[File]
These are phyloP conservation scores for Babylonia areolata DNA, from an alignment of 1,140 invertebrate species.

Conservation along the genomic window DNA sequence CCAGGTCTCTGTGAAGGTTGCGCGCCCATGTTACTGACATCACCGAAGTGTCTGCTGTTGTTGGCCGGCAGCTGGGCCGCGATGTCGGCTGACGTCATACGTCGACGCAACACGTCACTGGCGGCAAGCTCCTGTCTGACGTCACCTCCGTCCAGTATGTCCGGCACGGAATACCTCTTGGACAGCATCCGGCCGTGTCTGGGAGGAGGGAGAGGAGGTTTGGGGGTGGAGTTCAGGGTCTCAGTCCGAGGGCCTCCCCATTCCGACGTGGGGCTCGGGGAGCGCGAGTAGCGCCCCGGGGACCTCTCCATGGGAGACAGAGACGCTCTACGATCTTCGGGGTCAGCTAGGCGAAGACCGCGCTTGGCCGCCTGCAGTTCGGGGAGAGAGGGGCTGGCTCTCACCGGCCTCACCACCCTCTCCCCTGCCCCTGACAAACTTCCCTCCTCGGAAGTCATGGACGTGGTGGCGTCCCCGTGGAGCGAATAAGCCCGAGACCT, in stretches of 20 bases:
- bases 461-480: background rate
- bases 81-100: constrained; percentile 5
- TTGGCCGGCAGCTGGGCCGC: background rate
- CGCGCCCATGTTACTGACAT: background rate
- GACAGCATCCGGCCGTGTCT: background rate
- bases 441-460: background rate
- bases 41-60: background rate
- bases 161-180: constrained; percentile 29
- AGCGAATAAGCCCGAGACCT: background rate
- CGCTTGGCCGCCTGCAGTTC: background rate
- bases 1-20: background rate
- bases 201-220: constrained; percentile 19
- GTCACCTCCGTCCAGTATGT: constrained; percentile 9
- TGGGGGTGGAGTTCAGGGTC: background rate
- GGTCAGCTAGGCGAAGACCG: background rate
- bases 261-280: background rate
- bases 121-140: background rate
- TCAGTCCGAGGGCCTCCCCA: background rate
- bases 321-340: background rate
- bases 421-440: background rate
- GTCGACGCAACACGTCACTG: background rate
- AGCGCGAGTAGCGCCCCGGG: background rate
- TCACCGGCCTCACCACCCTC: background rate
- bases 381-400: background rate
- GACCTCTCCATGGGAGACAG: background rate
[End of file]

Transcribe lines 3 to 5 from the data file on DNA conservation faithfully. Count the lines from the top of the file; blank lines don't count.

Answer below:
- bases 461-480: background rate
- bases 81-100: constrained; percentile 5
- TTGGCCGGCAGCTGGGCCGC: background rate